iv) Surreptitious or Secret Filming or Recording
All secret filming and recording (including covertly recording telephone conversations for broadcast) must comply with the relevant section of the Ofcom Code and be warranted, unless it is for entertainment purposes, in which case there are other rules that must be met. The term 'secret filming' is used for ease of reference but it is intended to cover all covert or surreptitious filming or recording.
Please refer to and follow the Secret Filming Guidelines. In outline the following procedure must be followed:
a) Other than in exceptional circumstances, programme-makers must give commissioning editors and programme lawyers at least 3 working days' notice of an intention to secretly film.
b) All secret filming will require a written request to be made to and approved by the Head of News and Current Affairs (or her appointee) at two crucial stages: (1) before it is undertaken; (2) before it is broadcast.
- Before any secret filming is undertaken, the commissioning editor must request permission in writing from the Head of News and Current Affairs, any such request having been seen and approved by the programme lawyer. A pro forma for this written request is appended to the Secret Filming Guidelines. Advice from the Controller of Legal and Compliance or their alternate should also be sought before submission where appropriate on high risk undercover investigations.
- Later, if the secret filming has been 'successful' and it is to be included in the broadcast programme, the commissioning editor must again request written permission in writing from the Head of News and Current Affairs before it can be broadcast - once again, acting on the advice of the programme lawyer and the Controller of Legal and Compliance or their alternate. A pro forma for this written request is appended to the Secret Filming Guidelines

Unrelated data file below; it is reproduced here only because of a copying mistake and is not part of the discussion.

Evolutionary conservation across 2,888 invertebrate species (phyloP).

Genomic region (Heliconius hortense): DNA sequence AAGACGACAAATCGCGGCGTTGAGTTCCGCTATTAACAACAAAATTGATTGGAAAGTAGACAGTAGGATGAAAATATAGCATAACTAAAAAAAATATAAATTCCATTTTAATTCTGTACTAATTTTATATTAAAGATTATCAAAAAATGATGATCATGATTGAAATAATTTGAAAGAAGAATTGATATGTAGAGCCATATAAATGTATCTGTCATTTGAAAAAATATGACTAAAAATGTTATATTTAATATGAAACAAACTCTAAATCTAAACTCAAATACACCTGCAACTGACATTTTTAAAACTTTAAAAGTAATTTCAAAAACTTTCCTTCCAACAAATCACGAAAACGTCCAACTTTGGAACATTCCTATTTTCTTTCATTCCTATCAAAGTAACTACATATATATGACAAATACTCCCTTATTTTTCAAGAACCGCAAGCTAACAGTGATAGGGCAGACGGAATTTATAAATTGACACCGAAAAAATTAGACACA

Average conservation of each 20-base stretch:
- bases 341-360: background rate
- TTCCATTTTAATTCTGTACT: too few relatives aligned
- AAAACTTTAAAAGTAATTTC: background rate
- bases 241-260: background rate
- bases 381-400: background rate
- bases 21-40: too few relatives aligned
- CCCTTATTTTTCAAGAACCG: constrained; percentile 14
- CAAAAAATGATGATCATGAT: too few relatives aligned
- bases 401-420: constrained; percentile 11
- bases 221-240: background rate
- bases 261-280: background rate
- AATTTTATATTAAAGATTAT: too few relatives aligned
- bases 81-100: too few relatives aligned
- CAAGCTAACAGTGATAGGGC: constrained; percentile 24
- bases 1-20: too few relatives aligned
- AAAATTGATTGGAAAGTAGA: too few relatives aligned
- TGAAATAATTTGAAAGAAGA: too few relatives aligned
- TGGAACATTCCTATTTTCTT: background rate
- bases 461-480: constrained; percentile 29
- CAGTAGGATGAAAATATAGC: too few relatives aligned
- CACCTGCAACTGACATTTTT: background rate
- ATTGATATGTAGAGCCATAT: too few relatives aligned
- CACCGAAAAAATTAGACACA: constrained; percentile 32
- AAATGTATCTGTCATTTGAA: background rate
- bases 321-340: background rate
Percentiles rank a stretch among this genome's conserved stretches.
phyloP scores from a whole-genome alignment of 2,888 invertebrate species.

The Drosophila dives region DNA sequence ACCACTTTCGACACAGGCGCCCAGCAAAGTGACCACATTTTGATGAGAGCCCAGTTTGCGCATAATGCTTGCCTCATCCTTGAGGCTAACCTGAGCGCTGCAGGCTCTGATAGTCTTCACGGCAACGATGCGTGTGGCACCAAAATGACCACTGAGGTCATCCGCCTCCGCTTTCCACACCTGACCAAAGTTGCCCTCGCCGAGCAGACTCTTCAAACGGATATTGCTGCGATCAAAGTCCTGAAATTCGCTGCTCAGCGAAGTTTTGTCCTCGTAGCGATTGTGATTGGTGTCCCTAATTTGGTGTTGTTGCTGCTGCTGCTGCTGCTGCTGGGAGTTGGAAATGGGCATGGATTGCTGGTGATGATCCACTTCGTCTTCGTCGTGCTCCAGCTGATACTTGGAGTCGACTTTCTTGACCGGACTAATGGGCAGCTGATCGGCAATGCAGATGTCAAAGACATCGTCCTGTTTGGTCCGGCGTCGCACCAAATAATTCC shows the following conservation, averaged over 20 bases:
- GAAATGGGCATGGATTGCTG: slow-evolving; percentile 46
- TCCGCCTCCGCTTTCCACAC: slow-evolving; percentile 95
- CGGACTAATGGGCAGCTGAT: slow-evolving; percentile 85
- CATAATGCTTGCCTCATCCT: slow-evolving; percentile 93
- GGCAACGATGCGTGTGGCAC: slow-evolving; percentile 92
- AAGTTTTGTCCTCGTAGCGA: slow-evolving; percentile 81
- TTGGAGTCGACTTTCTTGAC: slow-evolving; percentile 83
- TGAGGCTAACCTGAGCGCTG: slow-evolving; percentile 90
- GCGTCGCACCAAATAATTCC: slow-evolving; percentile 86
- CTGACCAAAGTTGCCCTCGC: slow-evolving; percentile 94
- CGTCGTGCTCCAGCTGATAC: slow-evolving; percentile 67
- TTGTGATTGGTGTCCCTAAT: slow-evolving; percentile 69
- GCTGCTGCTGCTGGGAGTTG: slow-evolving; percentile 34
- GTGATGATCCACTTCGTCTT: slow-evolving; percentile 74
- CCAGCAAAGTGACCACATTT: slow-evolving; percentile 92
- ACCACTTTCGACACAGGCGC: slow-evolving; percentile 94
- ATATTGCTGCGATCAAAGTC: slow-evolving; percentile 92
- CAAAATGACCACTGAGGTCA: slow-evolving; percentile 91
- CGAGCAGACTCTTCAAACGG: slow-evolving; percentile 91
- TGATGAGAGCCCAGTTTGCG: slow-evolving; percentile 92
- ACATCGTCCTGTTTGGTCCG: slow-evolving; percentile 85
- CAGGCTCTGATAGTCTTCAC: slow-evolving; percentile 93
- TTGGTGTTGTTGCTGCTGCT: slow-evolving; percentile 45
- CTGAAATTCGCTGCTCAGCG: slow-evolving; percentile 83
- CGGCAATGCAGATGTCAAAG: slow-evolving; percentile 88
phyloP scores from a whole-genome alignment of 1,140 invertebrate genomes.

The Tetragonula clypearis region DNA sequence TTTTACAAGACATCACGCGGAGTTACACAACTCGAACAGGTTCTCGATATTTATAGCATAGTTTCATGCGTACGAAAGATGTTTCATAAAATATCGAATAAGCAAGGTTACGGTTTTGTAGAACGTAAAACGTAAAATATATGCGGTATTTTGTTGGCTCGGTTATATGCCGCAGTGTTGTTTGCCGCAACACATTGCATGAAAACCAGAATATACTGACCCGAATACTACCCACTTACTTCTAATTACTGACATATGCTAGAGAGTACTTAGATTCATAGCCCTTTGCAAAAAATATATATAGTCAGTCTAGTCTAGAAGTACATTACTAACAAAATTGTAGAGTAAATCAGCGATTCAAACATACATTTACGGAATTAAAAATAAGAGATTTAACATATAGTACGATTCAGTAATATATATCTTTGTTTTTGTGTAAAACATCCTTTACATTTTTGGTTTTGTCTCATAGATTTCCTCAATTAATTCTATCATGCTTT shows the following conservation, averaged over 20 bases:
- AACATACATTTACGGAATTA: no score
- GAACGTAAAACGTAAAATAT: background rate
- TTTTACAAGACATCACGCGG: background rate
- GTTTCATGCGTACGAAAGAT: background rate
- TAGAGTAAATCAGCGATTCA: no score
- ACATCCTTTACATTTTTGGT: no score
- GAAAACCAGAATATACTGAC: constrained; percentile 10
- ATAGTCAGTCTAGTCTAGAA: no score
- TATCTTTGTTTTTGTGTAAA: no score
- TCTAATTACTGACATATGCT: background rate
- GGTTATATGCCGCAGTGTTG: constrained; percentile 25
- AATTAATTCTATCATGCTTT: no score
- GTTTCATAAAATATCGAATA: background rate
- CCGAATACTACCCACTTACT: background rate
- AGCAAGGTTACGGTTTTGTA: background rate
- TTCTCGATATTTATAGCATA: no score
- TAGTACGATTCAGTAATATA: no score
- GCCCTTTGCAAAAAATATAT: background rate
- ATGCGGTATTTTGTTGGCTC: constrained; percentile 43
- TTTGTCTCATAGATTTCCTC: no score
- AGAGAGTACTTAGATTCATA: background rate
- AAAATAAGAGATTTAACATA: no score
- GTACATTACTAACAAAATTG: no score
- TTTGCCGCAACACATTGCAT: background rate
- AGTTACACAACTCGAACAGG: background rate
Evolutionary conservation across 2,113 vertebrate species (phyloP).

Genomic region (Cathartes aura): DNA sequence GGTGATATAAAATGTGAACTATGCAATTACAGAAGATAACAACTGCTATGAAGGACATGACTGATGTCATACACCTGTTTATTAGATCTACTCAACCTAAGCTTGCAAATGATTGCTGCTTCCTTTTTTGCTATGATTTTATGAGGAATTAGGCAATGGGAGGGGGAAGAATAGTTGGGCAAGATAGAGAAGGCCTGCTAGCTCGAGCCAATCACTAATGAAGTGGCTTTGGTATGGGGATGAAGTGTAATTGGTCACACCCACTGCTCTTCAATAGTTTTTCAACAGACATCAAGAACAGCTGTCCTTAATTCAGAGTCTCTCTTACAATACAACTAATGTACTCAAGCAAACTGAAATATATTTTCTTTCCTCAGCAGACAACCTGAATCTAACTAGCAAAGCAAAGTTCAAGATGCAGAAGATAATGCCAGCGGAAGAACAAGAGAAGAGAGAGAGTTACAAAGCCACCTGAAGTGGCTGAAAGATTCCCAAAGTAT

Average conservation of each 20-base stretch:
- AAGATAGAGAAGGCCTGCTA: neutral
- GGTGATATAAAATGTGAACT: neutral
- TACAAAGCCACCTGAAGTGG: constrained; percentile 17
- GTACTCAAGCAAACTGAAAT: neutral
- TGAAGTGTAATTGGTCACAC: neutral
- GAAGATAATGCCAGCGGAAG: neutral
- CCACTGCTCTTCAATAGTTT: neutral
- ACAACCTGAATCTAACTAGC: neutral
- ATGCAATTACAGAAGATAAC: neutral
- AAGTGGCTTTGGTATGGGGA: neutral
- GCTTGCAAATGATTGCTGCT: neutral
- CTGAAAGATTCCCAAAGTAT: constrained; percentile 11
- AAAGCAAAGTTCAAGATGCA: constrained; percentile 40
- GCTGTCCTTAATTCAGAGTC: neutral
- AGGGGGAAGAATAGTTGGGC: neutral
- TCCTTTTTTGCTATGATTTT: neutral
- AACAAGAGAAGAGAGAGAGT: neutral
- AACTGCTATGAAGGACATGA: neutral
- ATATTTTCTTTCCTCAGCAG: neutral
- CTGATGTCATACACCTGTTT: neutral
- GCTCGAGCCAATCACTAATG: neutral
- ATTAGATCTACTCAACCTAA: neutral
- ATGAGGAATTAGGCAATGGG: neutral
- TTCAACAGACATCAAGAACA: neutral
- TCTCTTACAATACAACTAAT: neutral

Note: all written requests to secretly film and stage one and stage two approvals must be copied to the programme lawyer, the relevant editorial head and the Controller of Legal and Compliance, who reviews all requests and keeps a central record.
In addition to this guidance, commissioning editors and programme-makers must read and follow the Secret Filming Guidelines, which commissioning editors should also send to programme-makers contemplating undertaking any secret filming.
v) Subterfuge, Deceptions, Entertainment Set-Ups and Recordings for Covert Purposes
Programmes which involve subterfuge, entertainment set-up situations or wherever a subject has consented to be recorded for a purpose other than that intended covertly by the programme-makers, must comply with the relevant sections of the Ofcom Code.
In all such cases, commissioning editors should seek the early advice of the legal & compliance department and in high profile cases refer-up for approval, both before the recording takes place and again before it is broadcast.
vi) Live Programmes
Channel 4 has specific rules for live programmes, contained in the Live Programme Guidelines, including an apologies procedure for where a problem occurs live on air. These procedures must be followed.
Commissioning editors should ensure that presenters of live programmes are capable of dealing with the particular demands of the programme and that arrangements are made at an early stage for legal & compliance briefings and advice from the legal & compliance department. With few exceptions, all live programmes must be viewed and monitored by an editorial representative of Channel 4.